Even more annoying for Jennings was the rigmarole of trying to make a match with Lisciotti, who was regarded by most authorities as the real champ because he had won his title against stronger opposition. Officially, the PPPA said it would not sanction the match on the grounds that Jennings was not a PPPA member. To join, he was asked to pay $100 in dues plus another $300, the amount players had anted up to enter the original PPPA tournament. Jennings considered the $300 a penalty and refused to pay it. Unofficially, Pete Margo, secretary of the PPPA, admitted he dreaded the match because he thinks Lisciotti is unreliable. Last October, Margo entered him in a major PPPA event in Norfolk, Va., but the champ begged off, saying he had just narrowly escaped death in a horrible car wreck. To Margo, that meant Lisciotti had a profitable pigeon waiting elsewhere. "Larry's always in a car wreck," Margo says. "What's that now? Fourteen this week?"

In April, David Cradock, a wealthy Virgin Islander, invited the PPPA to send its top players, all expenses paid, to St. Thomas for a tournament. Margo decided not to include Lisciotti. This gave Jennings an opening to put together the match the PPPA had frowned on. Left out of a tropical vacation by his own association, Lisciotti agreed, after a few phone calls, to meet Jennings head on. To Jennings, the making of the match was the first step in a crusade. After Lisciotti, he would whip Margo and then take on Mizerak. With the title indisputably his, Jennings would have McCormack, Goldstein and Trope coming to him. He might even appear on the Tonight show. He figured that once America realized its pool champion was an upstanding young man, the game's hustler image would be cleaned up forever, and some foresighted advertiser would sponsor a pool tour. "I realize, too," he says, "that maybe they won't."

Lisciotti, who has yet to work a day in his life, has no such grandiose ambitions. He does not care about games against the big names; any guy he can win a quick $50 from is his favorite opponent. He uses a Balabushka, the Rolls-Royce of cue sticks, but has such a short, punchy stroke that he looks as though he were driving a truck. Lisciotti hates crusades, pool organizations and anyplace he stays for more than a month. He likes—in order of preference—pool, golf, horses, blackjack, the stock market and barrooms, especially around 5 a.m. He also likes paydays. At first, a promoter wanted to hold the Lisciotti-Jennings match in Arlington, Va., but Lisciotti refused to play there. He preferred New Jersey, where Jennings is known and was likely to draw backers.

Lisciotti, 30, grew up in Manchester, Conn., where he was co-captain of the high school basketball team, a five-handicap golfer and the local pool shark. At 17 he ran out of pigeons and hit the road. He's been gone ever since.

One night when he was 18, Lisciotti was playing eight ball in a bar in Tulsa. As the roughnecks lining the bar angrily watched, his winnings grew to $2,000. Near closing time, Lisciotti spotted his opponent four balls and bet him $500 and five men at the bar another $100 apiece. He dumped the game, laid his cue stick and ten $100 bills on the table and went to the men's room. "Listen to this," he says now. (Lisciotti stories often begin "Listen to this.") "I climbed out a window and ran to the car."

Another time, Lisciotti claims, he played nine ball for $1,000 a game against a tipsy millionaire at the man's house in Charlotte, N.C. Lisciotti was $15,000 ahead and was aiming at the 9 ball—and another grand in winnings—when he noticed his opponent was pointing a .38 at him. Lisciotti missed the shot. The man fired and a bullet flew past Lisciotti's head. Five more times Lisciotti advanced to the 9 ball, but each time he saw the .38, flinched, missed the shot and ducked as a bullet zoomed by. By the seventh rack, Lisciotti was fed up. "If he's going to kill me, let him," Lisciotti said to himself, and drilled the 9 ball into a pocket. "I heard a click," he says. "Listen to this. The guy ran out of bullets."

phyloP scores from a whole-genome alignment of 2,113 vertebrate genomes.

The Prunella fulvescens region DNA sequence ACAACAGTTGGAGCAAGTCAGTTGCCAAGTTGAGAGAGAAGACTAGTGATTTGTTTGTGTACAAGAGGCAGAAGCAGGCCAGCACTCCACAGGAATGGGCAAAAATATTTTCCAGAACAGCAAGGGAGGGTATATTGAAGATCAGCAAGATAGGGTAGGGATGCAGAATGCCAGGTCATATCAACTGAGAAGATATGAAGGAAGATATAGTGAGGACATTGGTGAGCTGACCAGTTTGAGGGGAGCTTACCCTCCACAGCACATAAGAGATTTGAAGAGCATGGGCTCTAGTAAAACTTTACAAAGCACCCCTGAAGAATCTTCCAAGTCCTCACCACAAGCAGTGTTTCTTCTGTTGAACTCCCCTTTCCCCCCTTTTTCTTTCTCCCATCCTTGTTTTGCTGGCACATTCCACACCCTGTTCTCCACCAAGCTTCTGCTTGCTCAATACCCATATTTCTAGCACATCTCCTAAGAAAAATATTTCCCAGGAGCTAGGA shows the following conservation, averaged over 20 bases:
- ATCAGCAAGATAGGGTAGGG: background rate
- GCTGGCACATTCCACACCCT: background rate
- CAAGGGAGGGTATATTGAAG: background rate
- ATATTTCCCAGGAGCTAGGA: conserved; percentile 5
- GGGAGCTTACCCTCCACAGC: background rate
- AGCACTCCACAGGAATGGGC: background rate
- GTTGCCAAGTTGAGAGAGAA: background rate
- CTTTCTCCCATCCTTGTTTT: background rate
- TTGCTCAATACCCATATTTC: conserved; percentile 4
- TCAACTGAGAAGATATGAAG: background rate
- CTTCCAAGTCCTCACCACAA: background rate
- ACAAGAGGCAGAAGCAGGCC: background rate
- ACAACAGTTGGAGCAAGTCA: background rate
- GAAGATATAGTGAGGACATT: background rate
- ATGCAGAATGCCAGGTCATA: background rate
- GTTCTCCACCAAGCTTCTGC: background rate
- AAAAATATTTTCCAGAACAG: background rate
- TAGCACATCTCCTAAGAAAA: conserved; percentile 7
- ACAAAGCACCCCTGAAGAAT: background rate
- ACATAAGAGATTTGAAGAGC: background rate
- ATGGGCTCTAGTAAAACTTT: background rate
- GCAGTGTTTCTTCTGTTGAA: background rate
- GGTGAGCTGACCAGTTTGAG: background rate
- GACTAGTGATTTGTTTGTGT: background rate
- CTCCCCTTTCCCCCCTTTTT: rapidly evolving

As the cue ball came darting off the rail in the back room in Green Brook and sped toward the rack, Lisciotti was thinking that his reign as the new prince of pool was about to end. Then the cue ball met the 4 ball at just the right angle, driving it hard into the corner pocket. Lisciotti chalked his stick and ran 29. Clearly, he was loosening up. Jennings, meanwhile, was having trouble sinking cripples. By the end of the block, Lisciotti had made a run of 88 balls and overcome most of the 140-point deficit. He trailed 400-382.

The next night Lisciotti took a 600-523 lead. An 84-ball run and two miscues by Jennings gave him a lead of 103 balls after four blocks. On the afternoon of the final. Lisciotti slept, while Jennings changed the tip on his stick and thought about his play. His longest run had been 69 balls, and he had no explanation for his indifferent performance. That night, with the score 874-713, Lisciotti stood, addressed the 5 ball and dropped it in the side pocket. Before he sat down again, he had reeled off 125 balls for a total of 999.

If Jennings was ever going to run 300 balls, this was the moment to do it. He strode slowly to the table and cleaned off the rack. The crowd applauded enthusiastically, making Jennings smile for the first time since the match had begun. He ran another rack of balls, and then a third and a fourth. In the fifth rack, with the 7 ball perfectly positioned near a side pocket for a break shot, Jennings undercut the I ball. His run had ended at 57. Lisciotti quickly drilled the 7 in the side.

For a long time afterward Jennings sat motionless. "I just don't understand it," he said over and over. "At no point did I play to my potential."

Lisciotti stuck the $10,000 check in his pocket. Listen to this. He's still the prince.


Trailing by 140 balls early in the match, Lisciotti (left) with his Rolls-Royce of a cue stick pondered how to keep a run going, while Jennings dreamed of running 100 balls when his turn to shoot came.